Eric Marcoe is 42 years, married, two young kids, likes to canoe and hike.
Nothing out of the ordinary until you hear that for the past two years Marcoe has been Miron Construction’s “dream coach,” a position the Wisconsin-based contractor initiated in 2013 to help its employees achieve personal goals that sometimes—but not necessarily—coincide with the company’s work goals for them.
The genesis of Miron Construction’s Dream Project was in the form of a gift: Tonya Dittman, Miron’s pre-construction specialist, gave a copy of The Dream Manager by Matthew Kelly to the company’s CEO and co-owner David Voss.
From that exchange emerged a program, which Miron Construction manages through its human resources department, that is unique because “it’s 100% personal,” says Marcoe.
His background included stints as a corporate trainer and coach. Prior to becoming Miron’s dream coach, he was doing organizational development for a healthcare company that involved leadership training and coaching. He has received International Coach Federation certification through the Institute for Professional Excellence in Coaching.
But Marcoe doesn’t provide answers or advice to Miron’s employees. Instead, he creates space for the individual “to think, feel, and see [him- or herself] closely in the mirror” that Marcoe sees himself as representing.
Indeed, some employees come to Marcoe not knowing what they want to do. His role is to “pick up on” themes in order to help them identify goals and the obstacles that prevent their achievement.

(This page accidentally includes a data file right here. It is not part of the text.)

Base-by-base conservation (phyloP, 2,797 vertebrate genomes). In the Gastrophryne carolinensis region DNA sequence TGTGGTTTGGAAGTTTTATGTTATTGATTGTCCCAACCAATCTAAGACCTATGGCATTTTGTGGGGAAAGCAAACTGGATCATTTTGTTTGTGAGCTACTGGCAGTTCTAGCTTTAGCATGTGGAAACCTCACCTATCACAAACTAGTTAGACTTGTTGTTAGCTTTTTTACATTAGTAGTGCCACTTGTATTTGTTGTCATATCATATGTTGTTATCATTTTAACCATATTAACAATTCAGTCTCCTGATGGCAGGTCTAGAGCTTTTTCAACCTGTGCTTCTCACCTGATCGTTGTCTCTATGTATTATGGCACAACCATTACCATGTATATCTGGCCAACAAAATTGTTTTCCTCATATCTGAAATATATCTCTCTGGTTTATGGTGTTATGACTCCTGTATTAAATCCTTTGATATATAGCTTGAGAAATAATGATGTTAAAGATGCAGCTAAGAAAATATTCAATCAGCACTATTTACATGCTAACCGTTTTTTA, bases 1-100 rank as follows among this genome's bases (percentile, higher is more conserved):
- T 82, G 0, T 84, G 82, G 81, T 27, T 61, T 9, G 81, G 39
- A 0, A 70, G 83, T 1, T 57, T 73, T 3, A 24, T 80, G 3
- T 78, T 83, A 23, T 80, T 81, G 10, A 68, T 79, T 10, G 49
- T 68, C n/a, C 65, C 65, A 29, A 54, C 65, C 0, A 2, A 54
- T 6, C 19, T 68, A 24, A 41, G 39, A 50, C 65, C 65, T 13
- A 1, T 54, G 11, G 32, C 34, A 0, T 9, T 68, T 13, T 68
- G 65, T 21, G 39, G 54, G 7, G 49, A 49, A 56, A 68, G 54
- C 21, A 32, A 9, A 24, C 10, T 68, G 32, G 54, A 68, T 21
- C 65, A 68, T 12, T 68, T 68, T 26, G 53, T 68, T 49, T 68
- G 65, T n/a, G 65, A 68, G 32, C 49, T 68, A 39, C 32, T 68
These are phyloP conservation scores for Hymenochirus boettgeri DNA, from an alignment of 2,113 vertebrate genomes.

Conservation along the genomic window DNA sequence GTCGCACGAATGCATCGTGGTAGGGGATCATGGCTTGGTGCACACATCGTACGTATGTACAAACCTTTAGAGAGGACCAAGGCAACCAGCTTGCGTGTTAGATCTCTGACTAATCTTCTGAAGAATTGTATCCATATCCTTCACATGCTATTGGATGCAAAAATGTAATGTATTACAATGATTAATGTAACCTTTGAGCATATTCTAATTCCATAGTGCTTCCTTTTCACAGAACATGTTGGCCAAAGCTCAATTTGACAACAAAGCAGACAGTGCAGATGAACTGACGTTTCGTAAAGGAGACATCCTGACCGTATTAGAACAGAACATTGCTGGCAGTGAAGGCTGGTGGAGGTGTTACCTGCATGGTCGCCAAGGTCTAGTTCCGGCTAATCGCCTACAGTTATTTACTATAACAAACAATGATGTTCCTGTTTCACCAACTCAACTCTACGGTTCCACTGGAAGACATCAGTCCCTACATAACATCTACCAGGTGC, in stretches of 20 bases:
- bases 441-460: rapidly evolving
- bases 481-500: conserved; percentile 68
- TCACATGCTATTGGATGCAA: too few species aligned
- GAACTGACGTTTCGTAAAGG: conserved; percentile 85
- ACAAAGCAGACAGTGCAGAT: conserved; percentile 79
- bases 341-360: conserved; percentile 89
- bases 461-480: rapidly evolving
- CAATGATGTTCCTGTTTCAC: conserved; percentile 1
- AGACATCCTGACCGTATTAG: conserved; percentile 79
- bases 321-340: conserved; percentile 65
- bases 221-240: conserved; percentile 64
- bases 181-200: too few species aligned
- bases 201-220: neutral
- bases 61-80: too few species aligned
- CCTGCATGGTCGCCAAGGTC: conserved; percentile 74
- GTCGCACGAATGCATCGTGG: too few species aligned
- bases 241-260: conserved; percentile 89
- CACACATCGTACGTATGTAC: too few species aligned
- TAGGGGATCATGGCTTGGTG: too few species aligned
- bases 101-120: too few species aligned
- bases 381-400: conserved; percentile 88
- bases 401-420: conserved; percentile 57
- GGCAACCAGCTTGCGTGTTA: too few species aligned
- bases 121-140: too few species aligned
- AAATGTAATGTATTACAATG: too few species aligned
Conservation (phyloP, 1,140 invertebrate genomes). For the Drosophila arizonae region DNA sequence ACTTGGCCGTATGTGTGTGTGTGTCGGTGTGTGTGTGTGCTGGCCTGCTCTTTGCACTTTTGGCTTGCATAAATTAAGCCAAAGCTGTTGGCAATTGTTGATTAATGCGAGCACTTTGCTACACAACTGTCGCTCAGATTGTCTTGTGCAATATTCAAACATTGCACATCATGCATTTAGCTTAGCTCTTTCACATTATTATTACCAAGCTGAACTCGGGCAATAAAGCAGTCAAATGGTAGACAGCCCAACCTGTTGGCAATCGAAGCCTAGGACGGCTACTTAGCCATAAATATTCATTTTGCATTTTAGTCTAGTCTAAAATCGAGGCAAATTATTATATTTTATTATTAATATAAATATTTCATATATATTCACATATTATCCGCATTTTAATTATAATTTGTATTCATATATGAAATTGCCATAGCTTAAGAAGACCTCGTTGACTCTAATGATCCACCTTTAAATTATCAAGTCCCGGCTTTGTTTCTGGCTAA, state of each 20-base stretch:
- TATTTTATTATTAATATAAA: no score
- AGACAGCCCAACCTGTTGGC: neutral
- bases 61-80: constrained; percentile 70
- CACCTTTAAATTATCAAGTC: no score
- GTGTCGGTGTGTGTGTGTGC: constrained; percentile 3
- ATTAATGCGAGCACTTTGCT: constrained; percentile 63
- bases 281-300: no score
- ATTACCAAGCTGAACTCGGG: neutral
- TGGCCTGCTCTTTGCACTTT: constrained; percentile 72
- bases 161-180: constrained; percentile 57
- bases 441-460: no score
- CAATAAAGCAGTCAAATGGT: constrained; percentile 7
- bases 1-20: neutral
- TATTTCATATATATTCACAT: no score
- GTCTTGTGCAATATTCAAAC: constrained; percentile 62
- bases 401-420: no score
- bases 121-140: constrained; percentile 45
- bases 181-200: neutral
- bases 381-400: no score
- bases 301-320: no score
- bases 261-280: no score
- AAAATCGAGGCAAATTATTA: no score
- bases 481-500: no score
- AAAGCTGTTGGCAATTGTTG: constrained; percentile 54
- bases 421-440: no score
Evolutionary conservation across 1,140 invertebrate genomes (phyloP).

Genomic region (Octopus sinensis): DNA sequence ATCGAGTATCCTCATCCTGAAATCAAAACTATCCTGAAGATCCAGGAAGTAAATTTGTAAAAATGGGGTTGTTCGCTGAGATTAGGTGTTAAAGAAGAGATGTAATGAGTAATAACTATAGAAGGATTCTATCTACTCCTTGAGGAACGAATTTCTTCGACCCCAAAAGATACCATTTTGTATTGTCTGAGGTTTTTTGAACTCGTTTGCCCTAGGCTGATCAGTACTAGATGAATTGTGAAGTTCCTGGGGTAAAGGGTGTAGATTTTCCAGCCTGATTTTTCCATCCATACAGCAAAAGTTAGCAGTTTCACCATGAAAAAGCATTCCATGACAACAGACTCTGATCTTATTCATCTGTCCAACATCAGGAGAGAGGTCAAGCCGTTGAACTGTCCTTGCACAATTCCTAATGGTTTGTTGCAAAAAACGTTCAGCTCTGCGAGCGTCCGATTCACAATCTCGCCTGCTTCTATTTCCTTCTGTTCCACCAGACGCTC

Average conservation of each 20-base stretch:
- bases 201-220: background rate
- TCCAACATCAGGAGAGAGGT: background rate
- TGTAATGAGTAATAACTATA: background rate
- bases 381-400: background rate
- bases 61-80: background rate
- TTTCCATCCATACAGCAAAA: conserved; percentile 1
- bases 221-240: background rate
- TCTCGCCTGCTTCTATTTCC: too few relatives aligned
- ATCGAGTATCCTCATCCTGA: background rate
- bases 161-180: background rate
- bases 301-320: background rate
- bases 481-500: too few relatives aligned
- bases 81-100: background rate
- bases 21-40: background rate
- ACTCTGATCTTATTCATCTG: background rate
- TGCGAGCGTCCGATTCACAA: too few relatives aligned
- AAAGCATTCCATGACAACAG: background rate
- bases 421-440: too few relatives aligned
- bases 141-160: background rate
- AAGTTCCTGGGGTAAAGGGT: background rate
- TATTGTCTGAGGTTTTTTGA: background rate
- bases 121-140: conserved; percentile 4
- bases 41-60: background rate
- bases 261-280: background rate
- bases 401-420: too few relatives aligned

The company has posted several videos on YouTube of employees who have gone through the Dream Project’s self-actualization process successfully.
Mary Cummings, a project accountant, came to Marcoe with the goal of becoming a published writer. This ambition didn’t come from out of the blue, Marcoe tells BD+C, as Cummings’s her mother and sister had been published, and Cummings (who has a degree in economics) has had a long-time interest in journalism, communications, and blogging.
As Marcoe spent more time with her, Cummings “grew into an awareness of herself,” and within two months (May 2016) she had placed an article with her favorite online magazine. This process, says Marcoe, also allowed Cummings “to see her potential in other areas,” and to see her larger goal as writing the chapters of her life. Cummings says the Dream Project helped her “learn a set of skills to allow you to accomplish whatever goals you have in the future.
Marcoe’s greatest success to date, in his estimation, has been Jason Fuhrman, Miron’s director of hard-bid estimation, primarily because Furhman was a skeptic. “He didn’t believe in the Project, and two months in, I was asking myself ‘what have I gotten myself into,’ ” recalls an amused Marcoe.
Fuhrman was unconvinced that he could have a dream “with all the stuff that’s going on with my life.”
In their early sessions, Marcoe and Fuhrman focused on how Furhman could delegate more tasks to others in his department in order to free up time at work and at home to do things he enjoys, like downhill skiing with his seven-year-old daughter.
“It’s really changed my life and has given me a more positive outlook,” says Fuhrman. He sees the whole point of the Dream Project “to give people at Miron a better life and home, and a better life in general.”
And Marcoe says that Fuhrman’s “conversion” to the process was a key to convincing more of Miron’s employees to participate. “Many employees now looking to meet with me have been encouraged by a coworker who has experienced coaching and has been inspired by the who they have become.”
Miron employs 1,200 people, and during his tenure as dream coach Marcoe has “encountered” more than 125 associates, and currently works actively with 50.
Marcoe says that he’d like to incorporate group coaching into the Dream Project. And longer term, he’s like to teach coaching courses, so that Miron’s culture “gets to the point where my role would be eliminated.”